What To Understand about High-End Art Appraisals

One thing that may surprise you when it comes to the world of art is that it’s pretty much unregulated. As long as they are not practicing any fraud or misrepresentation and keeping things legal, technically anyone can call themselves an art dealer and price as they wish. What this means is auction appraisals in Palm Beach can vary wildly from somewhere else. This doesn’t mean that the art industry is a bad one, and many people are able to find pieces they love for value. To make sure that you are one of those people, just make sure that you are working with top professional help.

The good news about this is that if you go to a formal auction house, you’re going to be pretty safe, as there are professional appraisers who do the work of figuring a piece’s true value before the bidding ever starts. However, there are a lot of situations where transactions may take place outside of a gallery setting, and this is why you want to make sure that you get outside help, especially if you’re not an art expert and happened to inherit a piece or something similar.

To dispel another notion, it’s not a simple job to try and appraise a piece of art yourself. The work of an art appraiser is comparable to that of a real estate broker trying to put together the price for a home. True professionals research and analyze specific traits that you can associate with the piece, the background of the author, as well as the markets and trends for those types of art. This can include looking at figures like:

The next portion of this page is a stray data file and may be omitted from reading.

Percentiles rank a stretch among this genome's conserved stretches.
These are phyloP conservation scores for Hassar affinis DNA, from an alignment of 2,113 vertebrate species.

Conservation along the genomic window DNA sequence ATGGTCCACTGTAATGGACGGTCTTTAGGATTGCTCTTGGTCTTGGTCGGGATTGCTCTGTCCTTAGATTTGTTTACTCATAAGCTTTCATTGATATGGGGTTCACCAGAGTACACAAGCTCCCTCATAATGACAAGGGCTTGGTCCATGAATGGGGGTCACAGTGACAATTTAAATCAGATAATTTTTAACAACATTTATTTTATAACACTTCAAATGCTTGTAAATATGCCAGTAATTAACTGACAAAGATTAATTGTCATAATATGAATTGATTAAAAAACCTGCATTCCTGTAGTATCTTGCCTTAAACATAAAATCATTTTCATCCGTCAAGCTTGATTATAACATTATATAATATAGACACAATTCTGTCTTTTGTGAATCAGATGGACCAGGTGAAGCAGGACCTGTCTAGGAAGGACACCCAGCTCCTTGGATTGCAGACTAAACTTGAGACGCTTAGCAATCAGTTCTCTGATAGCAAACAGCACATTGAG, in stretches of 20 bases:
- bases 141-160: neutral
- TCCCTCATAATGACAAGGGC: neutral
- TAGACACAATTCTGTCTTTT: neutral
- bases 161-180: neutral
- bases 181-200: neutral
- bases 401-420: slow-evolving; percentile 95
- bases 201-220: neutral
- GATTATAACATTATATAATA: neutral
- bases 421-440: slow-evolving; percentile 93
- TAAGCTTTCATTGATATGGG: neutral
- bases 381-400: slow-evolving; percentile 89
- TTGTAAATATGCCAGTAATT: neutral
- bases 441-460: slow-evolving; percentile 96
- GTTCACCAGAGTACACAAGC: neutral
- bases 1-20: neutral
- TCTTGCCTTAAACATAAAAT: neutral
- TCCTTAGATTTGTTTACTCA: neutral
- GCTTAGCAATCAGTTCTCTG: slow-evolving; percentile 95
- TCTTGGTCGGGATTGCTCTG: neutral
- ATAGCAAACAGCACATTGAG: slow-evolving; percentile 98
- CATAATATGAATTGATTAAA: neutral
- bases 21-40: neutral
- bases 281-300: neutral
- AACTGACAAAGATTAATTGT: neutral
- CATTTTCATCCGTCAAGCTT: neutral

• The artist’s recent auction/sales history
  • The size of the piece
  • Ownership history
  • Condition
  • Comparison with other works from the same artist

As you can see, it’s a lot more than you can tell by simply looking at the artwork or a basic Google search. In addition, if you want to base your knowledge on something like art price guides or databases, you may want to revisit them. While these are interesting, there’s a lot of things going on behind the scenes that lead to those prices, and there’s no guarantee that a price you see there will instantly apply to your art.

In addition, if you’re a novice to the art world, it’s also a good idea to try and use an appraiser or advisor to try and inspect art that you may be thinking about buying just before you bid. This is less about risk protection and more about making sure you don’t overbid on a piece that may not be as strong an investment as you think at first.